Risk
6/11/2013
01:21 PM
50%
50%

NSA Prism: Patriot Act Author Questions Scope

White House says NSA's surveillance programs implement FISA and the Patriot Act -- but Patriot Act author is not so sure. Meanwhile, privacy groups turn up the heat.

FISC is meant to be a safeguard. Yet the court appears to rubberstamp all such requests; only .03% have been rejected. That's based on annual Justice Department reports to Congress, which said that from 1979 through 2012, out of over 33,900 surveillance requests lodged by the Department of Justice, the court rejected only 11.

"The FISA system is broken," Marc Rotenberg, executive director of Electronic Privacy Information Center -- a privacy rights group -- told the Journal. "At the point that a FISA judge can compel the disclosure of millions of phone records of U.S. citizens engaged in only domestic communications, unrelated to the collection of foreign intelligence ... there is no longer meaningful judicial review."

But Timothy Edgar, a former top American Civil Liberties Union lawyer who joined the Director of National Intelligence in 2006 as a senior civil liberties official, said the process is "definitely not a rubber stamp." He told the Journal that the low level of rejections was down to the extent to which Justice lawyers vet all such requests before submitting them to the FISC.

Similarly, the American Civil Liberties Union (ACLU) and Yale Law School's Media Freedom and Information Clinic Monday filed a motion with FISC, requesting that the court publish its legal opinions "evaluating the meaning, scope, and constitutionality of Section 215."

Do the surveillance programs overreach and violate Americans' privacy? Public opinion appears to favor, slightly, the current course of action. According to a Pew Research Center and Washington Postsurvey conducted from June 6 to 9, in response to the statement that "NSA has been investigating people suspected of terrorist involvement by secretly listening in on phone calls and reading emails without court approval," 51% of respondents said they found it acceptable, while 47% didn't. Meanwhile, 62% said that having the government investigate terrorist threats was more important safeguarding people's privacy, while 34% disagreed.

Several information security experts have suggested that if the surveillance programs are too broad, however, it's not the fault of the intelligence community. "The highest priority at the NSA is avoiding infringing on citizen's rights. I know none of you will believe me, but it's true," said Robert David Graham, CEO of Errata Security, in a blog post. "I'm regularly astonished by the degree to which they bend over backwards to protect [Americans'] privacy."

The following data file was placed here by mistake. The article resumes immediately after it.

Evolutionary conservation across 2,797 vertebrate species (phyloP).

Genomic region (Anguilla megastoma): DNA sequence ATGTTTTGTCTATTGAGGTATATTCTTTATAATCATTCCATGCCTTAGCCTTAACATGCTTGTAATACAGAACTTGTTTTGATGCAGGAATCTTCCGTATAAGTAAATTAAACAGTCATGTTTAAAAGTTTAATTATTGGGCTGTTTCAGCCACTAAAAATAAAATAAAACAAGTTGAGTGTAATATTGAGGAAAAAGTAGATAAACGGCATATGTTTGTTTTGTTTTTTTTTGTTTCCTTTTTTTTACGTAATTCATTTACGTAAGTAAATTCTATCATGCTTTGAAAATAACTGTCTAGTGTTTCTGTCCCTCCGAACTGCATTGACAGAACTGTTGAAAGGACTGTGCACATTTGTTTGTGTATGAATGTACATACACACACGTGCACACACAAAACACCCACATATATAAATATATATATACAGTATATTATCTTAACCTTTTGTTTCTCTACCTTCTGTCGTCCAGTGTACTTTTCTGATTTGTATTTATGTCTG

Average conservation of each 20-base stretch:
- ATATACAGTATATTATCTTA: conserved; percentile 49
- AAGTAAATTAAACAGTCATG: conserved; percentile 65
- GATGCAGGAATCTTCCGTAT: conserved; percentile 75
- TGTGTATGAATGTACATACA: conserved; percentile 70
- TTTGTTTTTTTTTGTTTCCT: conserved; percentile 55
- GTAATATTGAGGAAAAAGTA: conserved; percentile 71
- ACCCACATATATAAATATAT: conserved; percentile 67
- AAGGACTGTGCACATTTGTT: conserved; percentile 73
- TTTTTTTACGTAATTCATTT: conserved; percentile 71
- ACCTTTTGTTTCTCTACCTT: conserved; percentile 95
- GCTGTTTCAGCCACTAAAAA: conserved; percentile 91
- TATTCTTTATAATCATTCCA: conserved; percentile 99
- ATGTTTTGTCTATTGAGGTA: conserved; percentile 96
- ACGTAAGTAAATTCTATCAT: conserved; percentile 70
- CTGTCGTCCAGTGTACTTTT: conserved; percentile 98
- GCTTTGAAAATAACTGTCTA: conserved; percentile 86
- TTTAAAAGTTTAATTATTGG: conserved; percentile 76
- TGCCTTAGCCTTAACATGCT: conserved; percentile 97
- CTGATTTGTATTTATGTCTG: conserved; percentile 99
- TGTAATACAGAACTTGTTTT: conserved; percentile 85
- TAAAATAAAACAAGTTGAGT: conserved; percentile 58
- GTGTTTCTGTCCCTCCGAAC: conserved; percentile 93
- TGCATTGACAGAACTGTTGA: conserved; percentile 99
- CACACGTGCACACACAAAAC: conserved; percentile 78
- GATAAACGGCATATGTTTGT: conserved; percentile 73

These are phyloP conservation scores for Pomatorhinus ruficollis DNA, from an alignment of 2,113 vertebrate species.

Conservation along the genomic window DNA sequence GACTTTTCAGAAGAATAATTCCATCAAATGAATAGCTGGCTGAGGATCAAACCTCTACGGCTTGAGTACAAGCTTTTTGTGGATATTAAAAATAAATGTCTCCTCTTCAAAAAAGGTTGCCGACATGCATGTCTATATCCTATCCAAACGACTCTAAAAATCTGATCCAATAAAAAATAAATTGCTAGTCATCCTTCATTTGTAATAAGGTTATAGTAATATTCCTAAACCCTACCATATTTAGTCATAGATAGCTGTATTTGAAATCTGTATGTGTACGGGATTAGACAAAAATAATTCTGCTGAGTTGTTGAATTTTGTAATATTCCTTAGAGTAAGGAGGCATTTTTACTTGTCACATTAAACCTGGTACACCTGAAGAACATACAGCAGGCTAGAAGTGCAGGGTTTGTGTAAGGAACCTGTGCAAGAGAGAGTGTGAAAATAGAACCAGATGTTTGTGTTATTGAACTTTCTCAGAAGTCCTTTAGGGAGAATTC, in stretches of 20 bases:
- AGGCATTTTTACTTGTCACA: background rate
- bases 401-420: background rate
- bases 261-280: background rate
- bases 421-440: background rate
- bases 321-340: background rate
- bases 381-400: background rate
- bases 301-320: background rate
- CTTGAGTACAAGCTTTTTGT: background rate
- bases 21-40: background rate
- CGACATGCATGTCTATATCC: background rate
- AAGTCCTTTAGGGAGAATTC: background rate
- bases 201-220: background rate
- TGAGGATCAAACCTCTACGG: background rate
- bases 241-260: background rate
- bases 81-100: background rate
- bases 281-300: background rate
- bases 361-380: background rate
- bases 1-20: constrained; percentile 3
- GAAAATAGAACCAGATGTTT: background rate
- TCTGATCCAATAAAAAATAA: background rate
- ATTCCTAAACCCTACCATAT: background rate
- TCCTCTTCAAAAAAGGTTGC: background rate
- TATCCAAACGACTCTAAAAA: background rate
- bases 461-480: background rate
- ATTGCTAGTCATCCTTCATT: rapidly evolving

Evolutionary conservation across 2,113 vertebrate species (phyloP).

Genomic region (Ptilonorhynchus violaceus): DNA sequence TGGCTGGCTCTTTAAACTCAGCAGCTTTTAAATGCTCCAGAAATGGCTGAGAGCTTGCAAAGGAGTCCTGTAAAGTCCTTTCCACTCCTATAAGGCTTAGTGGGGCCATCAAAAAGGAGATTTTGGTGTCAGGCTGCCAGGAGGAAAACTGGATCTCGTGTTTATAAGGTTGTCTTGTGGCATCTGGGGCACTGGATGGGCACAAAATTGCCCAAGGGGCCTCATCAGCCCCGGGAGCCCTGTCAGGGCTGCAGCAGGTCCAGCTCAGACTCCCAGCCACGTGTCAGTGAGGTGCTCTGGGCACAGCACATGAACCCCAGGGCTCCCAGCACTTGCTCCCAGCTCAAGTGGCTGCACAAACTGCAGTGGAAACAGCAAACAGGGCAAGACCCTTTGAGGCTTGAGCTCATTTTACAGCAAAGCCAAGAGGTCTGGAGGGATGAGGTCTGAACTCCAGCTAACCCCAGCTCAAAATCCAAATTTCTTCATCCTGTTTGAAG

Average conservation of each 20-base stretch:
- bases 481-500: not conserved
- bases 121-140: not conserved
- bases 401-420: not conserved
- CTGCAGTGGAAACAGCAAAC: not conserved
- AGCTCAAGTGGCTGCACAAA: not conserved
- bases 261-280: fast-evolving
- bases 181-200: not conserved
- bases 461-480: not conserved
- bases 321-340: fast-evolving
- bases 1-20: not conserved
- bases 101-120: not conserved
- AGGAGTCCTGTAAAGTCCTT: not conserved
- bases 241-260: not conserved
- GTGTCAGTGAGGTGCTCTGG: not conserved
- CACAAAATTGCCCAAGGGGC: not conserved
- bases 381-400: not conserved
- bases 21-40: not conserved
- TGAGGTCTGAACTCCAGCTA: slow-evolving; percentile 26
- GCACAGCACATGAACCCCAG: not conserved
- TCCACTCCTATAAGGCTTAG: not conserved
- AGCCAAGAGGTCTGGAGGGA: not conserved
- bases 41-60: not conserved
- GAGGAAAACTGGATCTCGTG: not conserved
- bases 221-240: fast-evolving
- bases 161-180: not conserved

So if you want to blame someone, says Graham, look to Congress. "The rank and file of the NSA is not your enemy. They carry out the mission that politicians give them, and do not cross the line with an almost religious fervor," he said. "It's the politicians who have moved that line. It's every politician who voted to extend the Patriot Act and empower the FISA court that you have to fight."

Previous
2 of 2
Next
Comment  | 
Print  | 
More Insights
Comments
Newest First  |  Oldest First  |  Threaded View
moarsauce123
50%
50%
moarsauce123,
User Rank: Apprentice
6/13/2013 | 11:36:51 AM
re: NSA Prism: Patriot Act Author Questions Scope
Now Sensenbrenner is disturbed? Programs like Prism are EXACTLY what the Patriot Acts were intended for. So Sensenbrenner is one of the authors (or more correctly, someone who let someone else write everything and he slapped his name on it) and he has no clue which broad antidemocratic, unconstitutional powers the Patriot Acts include? Maybe before anything else is done we need to make sure that naive and delusional politicians are removed from Congress.
Register for Dark Reading Newsletters
White Papers
Cartoon
Current Issue
Flash Poll
Video
Slideshows
Twitter Feed
Dark Reading - Bug Report
Bug Report
Enterprise Vulnerabilities
From DHS/US-CERT's National Vulnerability Database
CVE-2015-4692
Published: 2015-07-27
The kvm_apic_has_events function in arch/x86/kvm/lapic.h in the Linux kernel through 4.1.3 allows local users to cause a denial of service (NULL pointer dereference and system crash) or possibly have unspecified other impact by leveraging /dev/kvm access for an ioctl call.

CVE-2015-1840
Published: 2015-07-26
jquery_ujs.js in jquery-rails before 3.1.3 and 4.x before 4.0.4 and rails.js in jquery-ujs before 1.0.4, as used with Ruby on Rails 3.x and 4.x, allow remote attackers to bypass the Same Origin Policy, and trigger transmission of a CSRF token to a different-domain web server, via a leading space cha...

CVE-2015-1872
Published: 2015-07-26
The ff_mjpeg_decode_sof function in libavcodec/mjpegdec.c in FFmpeg before 2.5.4 does not validate the number of components in a JPEG-LS Start Of Frame segment, which allows remote attackers to cause a denial of service (out-of-bounds array access) or possibly have unspecified other impact via craft...

CVE-2015-2847
Published: 2015-07-26
Honeywell Tuxedo Touch before 5.2.19.0_VA relies on client-side authentication involving JavaScript, which allows remote attackers to bypass intended access restrictions by removing USERACCT requests from the client-server data stream.

CVE-2015-2848
Published: 2015-07-26
Cross-site request forgery (CSRF) vulnerability in Honeywell Tuxedo Touch before 5.2.19.0_VA allows remote attackers to hijack the authentication of arbitrary users for requests associated with home-automation commands, as demonstrated by a door-unlock command.

Dark Reading Radio
Archived Dark Reading Radio
What’s the future of the venerable firewall? We’ve invited two security industry leaders to make their case: Join us and bring your questions and opinions!